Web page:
The Sensorites has long been regarded by many Who fans as a bit of a miss – Neil Perrymen on the Adventures with the Wife in Space blog jovially remarks “67% fail halfway through this story” when attempting to watch the series from the very beginning. Whether this comment is true or not is irrelevant. It cements the group-culture idea that it is not a ‘good’ serial.
Yet it has certain elements which make it tremendously good fun to watch. Some of the performances are excellent – Peter Glaze, Stephen Dartnell and John Bailey are particularly good – and the central ideas of xenophobia, and the dangers of war, are strong. It is the script and direction here which let the story down. Much like with Nation’s script for The Keys of Marinus, the central idea, whilst a good one, is let down by plodding unnatural exposition. Peter R Newman’s script works at times, and at others slows everything down too much. Mervyn Pinfield’s direction at times is stylistic and filled with flair – such as at the beginning of episode 1, as the camera tracks from within the TARDIS onto the deck of the spaceship – but at other times feels clunky and uninspired. When Cox takes over for episodes 5 and 6, the whole affair feels slightly tighter, and episode 6 is one of the strongest, but part 5 still feels hindered by poor scripting and so still lags.
As the serial starts, the TARDIS crew are nonchalantly regaling their high adventures through time and space, with Barbara dismissing the Aztec affair with a wave of the hand, saying that she’s “over” that. The whole group feels lovely and tightly knit, tactile and jovial as they discuss their past tales. There is a lovely sense of unity amongst the travellers here, one which we’ve never really felt before. They have become a family unit, one which audiences could no doubt have identified with strongly. Once they step through the TARDIS doors, with a tracking shot reminiscent of Scorsese’s Goodfellas, there is a heightening of tension. As they discover the two ‘dead’ bodies of Maitland and Carol, there is a feeling of adventure, heightened by Norman Kay’s incidental music. The music feels rather patronising, with heavy clangs on words like “death!”, but all in all this entire first episode gradually ramps up the pressure nicely. As Maitland and Carol are revived from their catatonic state, and deliver background story information to the crew – and therefore us, the viewers – we are treated to possibly the worst existing case of poor peripheral sight in all of Doctor Who’s history – stood a mere few metres from the TARDIS, whilst commenting about a burning smell, they fail to see the hand of the unseen Sensorite plunge into the screen, attempt to remove the lock by hand (just like the Voord a few weeks earlier) and then return with some sort of cutting device, removing the entire mechanism.
This is, of course, a staple of the early Doctor Who stories – the crew are forced away from the safety of their ship, and thrown into the danger. In past stories they have had failed mercury links, stolen keys, force fields and tomb walls separating them from the safety of the TARDIS. Here, the threat becomes somewhat more perverse – the TARDIS is shown to be penetrable, destructible in some way. Rather than being the indestructive force we later see, the ship has been attacked, and damaged – it has been vandalised.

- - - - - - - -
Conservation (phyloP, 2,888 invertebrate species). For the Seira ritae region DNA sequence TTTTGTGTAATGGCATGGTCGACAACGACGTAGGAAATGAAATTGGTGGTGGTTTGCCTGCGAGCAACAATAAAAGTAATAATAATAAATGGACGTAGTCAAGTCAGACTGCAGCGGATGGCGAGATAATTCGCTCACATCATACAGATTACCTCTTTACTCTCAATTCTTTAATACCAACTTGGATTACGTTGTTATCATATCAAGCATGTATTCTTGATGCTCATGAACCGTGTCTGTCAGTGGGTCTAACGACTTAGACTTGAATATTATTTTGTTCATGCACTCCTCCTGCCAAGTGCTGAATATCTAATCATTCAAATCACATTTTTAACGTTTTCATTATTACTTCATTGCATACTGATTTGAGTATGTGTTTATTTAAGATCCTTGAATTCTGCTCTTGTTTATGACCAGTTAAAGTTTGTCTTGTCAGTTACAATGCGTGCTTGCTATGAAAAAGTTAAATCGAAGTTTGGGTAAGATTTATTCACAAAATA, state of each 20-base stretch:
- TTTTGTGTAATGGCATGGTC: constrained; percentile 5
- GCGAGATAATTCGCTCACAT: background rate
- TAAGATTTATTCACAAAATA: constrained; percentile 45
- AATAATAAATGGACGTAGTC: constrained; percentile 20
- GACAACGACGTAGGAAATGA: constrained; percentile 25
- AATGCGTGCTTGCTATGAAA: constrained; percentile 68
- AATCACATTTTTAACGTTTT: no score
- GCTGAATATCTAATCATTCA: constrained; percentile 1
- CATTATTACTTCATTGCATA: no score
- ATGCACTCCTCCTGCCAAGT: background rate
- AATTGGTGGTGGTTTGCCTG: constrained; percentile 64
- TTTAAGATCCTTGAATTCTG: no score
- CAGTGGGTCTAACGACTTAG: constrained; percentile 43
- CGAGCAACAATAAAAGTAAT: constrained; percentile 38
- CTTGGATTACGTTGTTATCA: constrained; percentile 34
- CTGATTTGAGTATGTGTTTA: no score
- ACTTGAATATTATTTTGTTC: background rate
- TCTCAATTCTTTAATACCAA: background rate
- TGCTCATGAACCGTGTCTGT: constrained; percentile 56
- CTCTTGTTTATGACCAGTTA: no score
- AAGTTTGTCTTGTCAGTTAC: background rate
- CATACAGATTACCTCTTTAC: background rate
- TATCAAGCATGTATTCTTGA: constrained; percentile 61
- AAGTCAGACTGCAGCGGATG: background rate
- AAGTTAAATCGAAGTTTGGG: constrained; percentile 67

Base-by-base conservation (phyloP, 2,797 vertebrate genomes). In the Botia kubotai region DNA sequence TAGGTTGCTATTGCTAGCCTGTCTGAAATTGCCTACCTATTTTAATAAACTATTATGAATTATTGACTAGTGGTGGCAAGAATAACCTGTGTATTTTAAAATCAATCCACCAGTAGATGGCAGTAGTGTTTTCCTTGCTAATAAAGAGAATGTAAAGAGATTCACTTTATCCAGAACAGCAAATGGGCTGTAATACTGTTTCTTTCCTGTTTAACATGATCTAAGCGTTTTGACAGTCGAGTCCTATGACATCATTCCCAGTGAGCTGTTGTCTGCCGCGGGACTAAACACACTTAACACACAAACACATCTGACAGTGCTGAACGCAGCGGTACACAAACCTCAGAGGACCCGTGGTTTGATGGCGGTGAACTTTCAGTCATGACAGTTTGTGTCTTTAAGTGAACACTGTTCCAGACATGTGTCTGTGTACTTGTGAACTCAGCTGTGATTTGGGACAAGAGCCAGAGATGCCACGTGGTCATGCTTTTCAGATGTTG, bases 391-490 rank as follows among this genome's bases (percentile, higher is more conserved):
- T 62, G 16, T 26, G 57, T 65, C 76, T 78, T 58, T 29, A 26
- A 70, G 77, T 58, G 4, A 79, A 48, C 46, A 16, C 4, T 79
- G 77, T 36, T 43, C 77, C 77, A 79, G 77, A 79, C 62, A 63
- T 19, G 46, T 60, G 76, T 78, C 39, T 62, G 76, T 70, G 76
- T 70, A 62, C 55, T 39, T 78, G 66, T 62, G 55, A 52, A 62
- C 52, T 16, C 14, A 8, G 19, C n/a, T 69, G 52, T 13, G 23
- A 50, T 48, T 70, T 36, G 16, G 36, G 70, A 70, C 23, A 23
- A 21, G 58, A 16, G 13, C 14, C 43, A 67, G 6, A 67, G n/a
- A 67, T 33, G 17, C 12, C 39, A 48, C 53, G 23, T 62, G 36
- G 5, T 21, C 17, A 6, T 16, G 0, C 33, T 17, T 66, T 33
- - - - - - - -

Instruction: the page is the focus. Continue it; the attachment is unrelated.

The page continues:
So, the crew are forced to help Maitland’s ship – as it is drawn careering towards the Sense-sphere, and the Doctor has never been so proactive. He saves the day, managing to draw the ship out of the influence of the unknown Sensorites, but the threat continues, as it is hinted that something is walking the corridors of the ship – behind the door which Susan and Barbara have unknowingly crossed the threshold of. An amusing side-note is the way in which Susan exclaims “That’s funny!” about the door mechanism, opening based on motion – in exactly the same way the doors worked within the Dalek city on Skaro – the Daleks must have had the same carpenters as this expedition. The reveal of John, wondering about maniacally mumbling about voices in his head are superb, and Dartnell’s performance is incredibly convincing. His looks to camera don’t seem out of place, as though beseeching the unknown forces to silence the endless droning, making the audience feel uncomfortably aware that it could be coming from anywhere.
Whilst the music is good, the moments during which this first episode is most effective are the eerie silences – particularly as the crew stand around, in expectation, waiting for something to happen – anything at all. And then, from the corner of the window, creeping up; it’s a Sensorite! And it’s waving! At least, it is in the cliff-hanger of episode 1. The reprise for episode 2 has been reshot, and instead of the creeping, ominous feeling we get as it works its way up the window, it is just a man in a costume, stood around outside a window. It is these little touches which let the production down. Interestingly, part of the brief provided for this serial from Sydney Newman was that he wanted the show to portray normal jobs in a favourable light. He knew that a high number of children wanted to grow up to be doctors and scientists, yet the uptake into engineering was limited. Here, we see the practical application of science wonderfully.
Carole Ann Ford’s performance as Susan is incredibly strong throughout this serial – indeed, whilst The Aztecs was Barbara’s adventure, this is Susan’s, and she steps up completely. The suggestion of her own psychic ability, and her mature performance as she stands up to her grandfather are excellent.